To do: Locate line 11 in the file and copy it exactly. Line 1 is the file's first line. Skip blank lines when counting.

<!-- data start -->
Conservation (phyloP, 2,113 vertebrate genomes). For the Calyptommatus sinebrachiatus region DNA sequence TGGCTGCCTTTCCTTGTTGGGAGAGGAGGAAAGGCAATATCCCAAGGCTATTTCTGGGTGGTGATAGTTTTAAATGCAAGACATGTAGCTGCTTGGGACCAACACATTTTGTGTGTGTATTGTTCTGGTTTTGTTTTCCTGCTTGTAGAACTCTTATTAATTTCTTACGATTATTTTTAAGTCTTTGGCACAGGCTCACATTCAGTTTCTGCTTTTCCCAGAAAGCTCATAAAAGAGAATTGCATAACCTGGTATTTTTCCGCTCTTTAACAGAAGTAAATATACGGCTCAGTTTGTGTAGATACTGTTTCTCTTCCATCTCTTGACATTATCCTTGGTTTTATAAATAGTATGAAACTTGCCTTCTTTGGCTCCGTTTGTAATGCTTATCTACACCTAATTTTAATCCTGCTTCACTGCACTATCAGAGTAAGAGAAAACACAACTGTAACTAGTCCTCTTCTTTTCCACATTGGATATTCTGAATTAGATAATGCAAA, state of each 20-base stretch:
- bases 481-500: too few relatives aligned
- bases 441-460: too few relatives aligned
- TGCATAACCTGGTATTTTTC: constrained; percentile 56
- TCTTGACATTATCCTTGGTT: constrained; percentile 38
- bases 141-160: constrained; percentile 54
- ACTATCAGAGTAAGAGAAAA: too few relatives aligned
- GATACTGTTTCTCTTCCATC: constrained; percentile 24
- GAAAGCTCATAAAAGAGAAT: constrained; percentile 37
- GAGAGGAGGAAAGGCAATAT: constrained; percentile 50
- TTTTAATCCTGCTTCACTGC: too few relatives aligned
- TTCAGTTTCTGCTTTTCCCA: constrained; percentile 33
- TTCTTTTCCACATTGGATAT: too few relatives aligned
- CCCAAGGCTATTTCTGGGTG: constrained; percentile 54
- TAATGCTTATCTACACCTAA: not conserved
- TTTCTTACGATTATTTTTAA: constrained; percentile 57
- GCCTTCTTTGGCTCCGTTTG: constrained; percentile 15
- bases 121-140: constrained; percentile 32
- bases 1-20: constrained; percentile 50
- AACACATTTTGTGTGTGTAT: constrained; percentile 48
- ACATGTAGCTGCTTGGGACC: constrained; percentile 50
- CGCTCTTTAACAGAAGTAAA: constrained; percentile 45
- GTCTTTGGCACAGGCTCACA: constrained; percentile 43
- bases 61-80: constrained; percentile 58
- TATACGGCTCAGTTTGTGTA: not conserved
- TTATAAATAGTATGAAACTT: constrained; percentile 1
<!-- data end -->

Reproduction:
- TTTTAATCCTGCTTCACTGC: too few relatives aligned